The shoulder joint is beautifully designed and a marvel of engineering. Its construction makes possible a full 360-degree arc of motion in both the sagittal and frontal planes. In other words, you can swing your arm in a complete circle from front-to-back and to-the-side-and-up-and-around. In the third, horizontal, plane, 180 degrees of motion is available. The overall combination of movements in three-dimensional space makes the shoulder joint the most freely movable joint in your body. However, as with all freedoms we enjoy in this life, there is a price. The shoulder joint’s great mobility is countered by its very limited stability.

The shoulder’s lack of stability needn’t concern us in our average day-to-day tasks. Protection to the joint is built-in by way of the rotator cuff muscles, which form a strong hood that envelops the intersection of the arm bone and shoulder blade. Falling on an outstretched arm may result in a dislocated shoulder, so we need to have some care in this regard.

If you’re a young athlete and have suffered a rotator cuff tear, surgery may be an appropriate option. But for the vast majority of people, especially for those over age 40, most rotator cuff injuries are chronic rather than acute and can be treated with rest and rehabilitative exercise. Again, if you’re a 60-year-old skier who has torn his or her rotator cuff in a downhill accident, surgery could be indicated. For the rest of us, rehabilitative exercise is the key.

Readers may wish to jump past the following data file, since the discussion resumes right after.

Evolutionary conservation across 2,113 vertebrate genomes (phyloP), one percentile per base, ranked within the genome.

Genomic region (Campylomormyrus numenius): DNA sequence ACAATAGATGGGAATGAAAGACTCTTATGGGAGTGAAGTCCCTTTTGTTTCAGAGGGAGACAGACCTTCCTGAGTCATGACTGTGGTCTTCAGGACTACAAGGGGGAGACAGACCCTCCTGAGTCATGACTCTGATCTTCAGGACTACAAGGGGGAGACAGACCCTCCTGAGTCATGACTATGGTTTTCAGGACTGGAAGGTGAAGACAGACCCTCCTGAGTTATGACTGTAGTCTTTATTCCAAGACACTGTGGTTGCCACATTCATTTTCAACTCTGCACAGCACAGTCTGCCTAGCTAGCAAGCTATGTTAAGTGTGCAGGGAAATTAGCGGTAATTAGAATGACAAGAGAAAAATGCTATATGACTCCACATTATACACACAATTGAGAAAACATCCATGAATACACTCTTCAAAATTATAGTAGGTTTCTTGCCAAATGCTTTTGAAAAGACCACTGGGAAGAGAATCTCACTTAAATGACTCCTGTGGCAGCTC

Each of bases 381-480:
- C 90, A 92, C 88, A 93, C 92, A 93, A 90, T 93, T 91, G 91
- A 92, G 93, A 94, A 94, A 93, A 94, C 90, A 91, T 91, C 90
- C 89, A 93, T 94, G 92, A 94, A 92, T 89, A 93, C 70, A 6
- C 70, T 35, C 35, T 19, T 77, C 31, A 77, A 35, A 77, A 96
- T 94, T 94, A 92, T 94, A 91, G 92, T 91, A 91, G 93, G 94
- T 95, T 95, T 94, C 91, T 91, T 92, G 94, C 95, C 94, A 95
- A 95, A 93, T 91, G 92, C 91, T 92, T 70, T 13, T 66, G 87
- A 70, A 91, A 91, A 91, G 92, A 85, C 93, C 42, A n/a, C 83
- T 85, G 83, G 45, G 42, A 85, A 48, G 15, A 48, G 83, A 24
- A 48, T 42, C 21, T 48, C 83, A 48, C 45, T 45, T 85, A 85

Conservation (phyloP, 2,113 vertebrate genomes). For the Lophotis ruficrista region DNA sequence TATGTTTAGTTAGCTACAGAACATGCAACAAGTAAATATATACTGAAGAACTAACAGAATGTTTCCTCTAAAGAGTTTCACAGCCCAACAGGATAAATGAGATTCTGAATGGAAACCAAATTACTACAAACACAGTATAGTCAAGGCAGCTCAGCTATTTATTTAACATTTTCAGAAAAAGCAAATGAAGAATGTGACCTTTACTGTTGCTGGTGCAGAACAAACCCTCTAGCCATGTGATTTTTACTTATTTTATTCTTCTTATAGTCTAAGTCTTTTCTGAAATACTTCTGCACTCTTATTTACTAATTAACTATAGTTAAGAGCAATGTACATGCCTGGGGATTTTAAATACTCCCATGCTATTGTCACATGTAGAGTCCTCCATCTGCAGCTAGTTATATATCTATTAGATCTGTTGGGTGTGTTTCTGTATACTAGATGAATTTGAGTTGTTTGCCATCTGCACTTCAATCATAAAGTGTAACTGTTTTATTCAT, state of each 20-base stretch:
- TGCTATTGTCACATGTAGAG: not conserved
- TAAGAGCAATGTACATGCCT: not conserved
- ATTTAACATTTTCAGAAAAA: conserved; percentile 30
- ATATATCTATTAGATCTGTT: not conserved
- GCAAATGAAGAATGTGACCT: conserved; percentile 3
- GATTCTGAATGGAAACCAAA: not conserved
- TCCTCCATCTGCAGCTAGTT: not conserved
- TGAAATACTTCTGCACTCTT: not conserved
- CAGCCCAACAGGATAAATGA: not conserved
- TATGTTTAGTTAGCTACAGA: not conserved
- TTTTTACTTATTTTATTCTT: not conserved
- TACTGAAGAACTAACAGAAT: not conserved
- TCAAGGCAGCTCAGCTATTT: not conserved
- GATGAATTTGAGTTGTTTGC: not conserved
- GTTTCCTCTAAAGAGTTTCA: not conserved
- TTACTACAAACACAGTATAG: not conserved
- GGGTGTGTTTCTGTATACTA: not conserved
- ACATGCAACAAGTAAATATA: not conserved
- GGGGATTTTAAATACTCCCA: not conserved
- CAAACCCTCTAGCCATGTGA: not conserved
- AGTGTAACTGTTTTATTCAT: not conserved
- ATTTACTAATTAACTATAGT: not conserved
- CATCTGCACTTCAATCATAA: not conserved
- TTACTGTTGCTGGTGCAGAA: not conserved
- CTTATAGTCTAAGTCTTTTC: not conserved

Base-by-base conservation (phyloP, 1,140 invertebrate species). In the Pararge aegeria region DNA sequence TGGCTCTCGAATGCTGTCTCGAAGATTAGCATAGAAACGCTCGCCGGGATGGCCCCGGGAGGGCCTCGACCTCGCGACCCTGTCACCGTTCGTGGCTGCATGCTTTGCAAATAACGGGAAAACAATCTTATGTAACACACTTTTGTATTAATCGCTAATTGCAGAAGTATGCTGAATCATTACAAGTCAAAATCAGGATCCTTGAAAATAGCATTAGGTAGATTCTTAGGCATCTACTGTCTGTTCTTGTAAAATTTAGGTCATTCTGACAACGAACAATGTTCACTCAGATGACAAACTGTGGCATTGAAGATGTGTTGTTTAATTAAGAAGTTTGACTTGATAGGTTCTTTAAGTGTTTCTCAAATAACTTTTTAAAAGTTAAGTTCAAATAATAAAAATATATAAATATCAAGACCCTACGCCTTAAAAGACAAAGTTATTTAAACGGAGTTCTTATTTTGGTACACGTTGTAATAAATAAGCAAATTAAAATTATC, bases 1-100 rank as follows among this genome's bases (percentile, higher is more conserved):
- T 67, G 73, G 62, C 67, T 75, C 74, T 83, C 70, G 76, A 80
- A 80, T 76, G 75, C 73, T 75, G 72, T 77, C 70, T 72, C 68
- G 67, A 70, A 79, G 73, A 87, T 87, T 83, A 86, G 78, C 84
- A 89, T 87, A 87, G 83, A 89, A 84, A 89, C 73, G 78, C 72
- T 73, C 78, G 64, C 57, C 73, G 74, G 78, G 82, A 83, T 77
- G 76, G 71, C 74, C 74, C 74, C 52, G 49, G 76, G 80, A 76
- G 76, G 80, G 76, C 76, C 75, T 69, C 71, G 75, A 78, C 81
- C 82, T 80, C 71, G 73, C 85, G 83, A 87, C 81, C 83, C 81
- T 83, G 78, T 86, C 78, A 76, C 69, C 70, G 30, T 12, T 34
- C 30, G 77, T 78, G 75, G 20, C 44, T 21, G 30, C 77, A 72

Four or five primary strength training exercises are involved in shoulder or rotator cuff rehabilitation. The three basic shoulder exercises are (1) seated overhead press, which trains all the shoulder girdle muscles simultaneously; (2) standing side [lateral] raise; and (3) seated or standing bent-over raise. The lateral raise specifically trains the middle deltoid muscle and the bent-over raise specifically trains the posterior deltoid muscle. Specific rotator cuff strength training exercises include internal rotation and external rotation on a flat bench using very light dumbbells. More painful injuries with greater loss of mobility may require (1) Codman pendulum exercises and (2) finger-walking (up a wall) to the front and to the side.

The goals of rotator cuff rehabilitation, as for any mechanical injury, include decreased inflammation, decreased pain, return to more full active range of motion, return to more full muscular strength, and restoration of function.

Wednesday, February 26, 2014

stretches for your low back


Back stretches can go a long way towards relieving the muscle tension that is the most common cause of back pain. Stretches for your lower back should be done carefully to avoid injury. Here are some simple lower back stretches that you can do at home; some of the stretches require a chair.

1) Cat Stretch

You'll perform this stretch on the floor, on your hands and knees. Make sure your hands are positioned immediately below your shoulders and your knees are positioned immediately below your hips.
  • Start by arching your back towards the ceiling. Drop your head and pelvis. Keep your legs and arms straight and strong.
  • Return to your original position.
  • Drop your belly toward the floor; lift your face and hips toward the ceiling. Keep your legs and arms firm.
  • Repeat this stretching sequence five to ten times, breathing slowly and deeply throughout. Inhale as you lift your face toward the ceiling; exhale as you drop your head and arch your back.

2) Seated Torso Twist